What is the Pelvic Floor?

The pelvic floor is a complex layer of muscle; fascia and fibrous tissue that helps support the pelvic organs.

Does birth weaken the pelvic floor?

Yes. Giving birth can weaken or damage the pelvic floor. Skeletal muscle is supposed to rupture when it reaches approximately 150% of its normal length. During birth, some muscles of the pelvic floor can be stretched up to 260% of their normal length. Complicated births such as forceps delivery or multiple births can also increase the risk of damage to the pelvic floor

What can happen if the pelvic floor is weakened or damaged?

Common symptoms of damage to the pelvic floor can include:

Stress incontinence

Pelvic or back pain &

Organ prolapse

Can anything be done?

Yes! In many cases specific exercises can help restore the function of the pelvic floor. Starting these exercises in the first half of pregnancy can also reduce the chances of incontinence in late pregnancy and after birth. Physiotherapists have specific training and equipment to assess and retrain the pelvic floor muscle.

 

Is it embarrassing to talk to someone about this?

Pelvic floor weakness and its associated symptoms can be embarrassing to talk about and many people put off getting advice or treatment because of this. The reality is that it is an extremely common problem and your doctor or specialised physio will have had special training in treating this common problem. In most cases, assessment of the pelvic floor muscles can be undertaken using real time ultrasound and does not require a pelvic examination or undressing.

 

Specific Exercises and Quality of Exercise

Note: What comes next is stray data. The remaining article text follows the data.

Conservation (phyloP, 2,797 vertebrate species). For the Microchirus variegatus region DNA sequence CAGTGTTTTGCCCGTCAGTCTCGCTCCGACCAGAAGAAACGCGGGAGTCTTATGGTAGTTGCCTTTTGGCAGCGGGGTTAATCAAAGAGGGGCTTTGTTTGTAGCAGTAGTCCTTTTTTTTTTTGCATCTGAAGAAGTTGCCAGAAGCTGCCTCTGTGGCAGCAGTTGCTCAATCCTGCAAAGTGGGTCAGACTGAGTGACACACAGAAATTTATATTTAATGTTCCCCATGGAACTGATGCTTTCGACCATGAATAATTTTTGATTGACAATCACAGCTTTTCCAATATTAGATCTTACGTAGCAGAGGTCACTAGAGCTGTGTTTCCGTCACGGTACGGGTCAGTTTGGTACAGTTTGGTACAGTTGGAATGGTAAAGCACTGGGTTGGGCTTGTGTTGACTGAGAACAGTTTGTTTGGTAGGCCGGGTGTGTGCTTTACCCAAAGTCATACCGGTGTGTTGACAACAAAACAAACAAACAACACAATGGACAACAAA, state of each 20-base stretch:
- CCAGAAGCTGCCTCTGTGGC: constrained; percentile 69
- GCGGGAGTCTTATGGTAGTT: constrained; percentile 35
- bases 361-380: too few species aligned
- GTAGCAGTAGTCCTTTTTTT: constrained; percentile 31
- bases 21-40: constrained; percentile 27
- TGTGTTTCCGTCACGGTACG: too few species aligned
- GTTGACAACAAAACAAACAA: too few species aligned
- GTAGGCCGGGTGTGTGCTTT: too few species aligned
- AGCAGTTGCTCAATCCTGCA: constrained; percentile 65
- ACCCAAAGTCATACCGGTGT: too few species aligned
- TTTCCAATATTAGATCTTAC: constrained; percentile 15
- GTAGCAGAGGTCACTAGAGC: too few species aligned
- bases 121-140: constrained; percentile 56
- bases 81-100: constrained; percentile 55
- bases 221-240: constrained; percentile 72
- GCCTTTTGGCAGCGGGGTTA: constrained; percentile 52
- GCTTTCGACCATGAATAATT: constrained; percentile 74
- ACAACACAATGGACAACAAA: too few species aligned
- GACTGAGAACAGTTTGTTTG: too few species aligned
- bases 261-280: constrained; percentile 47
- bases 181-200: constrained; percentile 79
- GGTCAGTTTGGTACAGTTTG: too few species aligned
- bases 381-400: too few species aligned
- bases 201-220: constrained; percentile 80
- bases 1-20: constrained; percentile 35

Getting professional instruction and feedback regarding the pelvic floor muscles during exercises is important as up to 50% of people do not perform the exercises correctly through instruction alone. The quality of the exercise is crucial to achieving a good outcome. If you are having trouble with your pelvic floor that is related to pregnancy or childbirth, a physiotherapist with experience in women’s health or your GP is a good starting point.

What is the Pelvic Floor?

The pelvic floor is a complex layer of muscle; fascia and fibrous tissue that helps support the pelvic organs.

Does birth weaken the pelvic floor?

Yes. Giving birth can weaken or damage the pelvic floor. Skeletal muscle is supposed to rupture when it reaches approximately 150% of its normal length. During birth, some muscles of the pelvic floor can be stretched up to 260% of their normal length. Complicated births such as forceps delivery or multiple births can also increase the risk of damage to the pelvic floor.

What can happen if the pelvic floor is weakened or damaged?

Common symptoms of damage to the pelvic floor can include:

Stress incontinence

Pelvic or back pain &

Organ prolapse

Can anything be done?

Yes! In many cases specific exercises can help restore the function of the pelvic floor. Starting these exercises in the first half of pregnancy can also reduce the chances of incontinence in late pregnancy and after birth. Physiotherapists have specific training and equipment to assess and retrain the pelvic floor muscle.

Is it embarrassing to talk to someone about this?

Pelvic floor weakness and its associated symptoms can be embarrassing to talk about and many people put off getting advice or treatment because of this. The reality is that it is an extremely common problem and your doctor or specialised physio will have had special training in treating this common problem. In most cases, assessment of the pelvic floor muscles can be undertaken using real time ultrasound and does not require a pelvic examination or undressing.

Specific Exercises and Quality of Exercise

Getting professional instruction and feedback regarding the pelvic floor muscles during exercises is important as up to 50% of people do not perform the exercises correctly through instruction alone. The quality of the exercise is crucial to achieving a good outcome. If you are having trouble with your pelvic floor that is related to pregnancy or childbirth, a physiotherapist with experience in women’s health or your GP is a good starting point.

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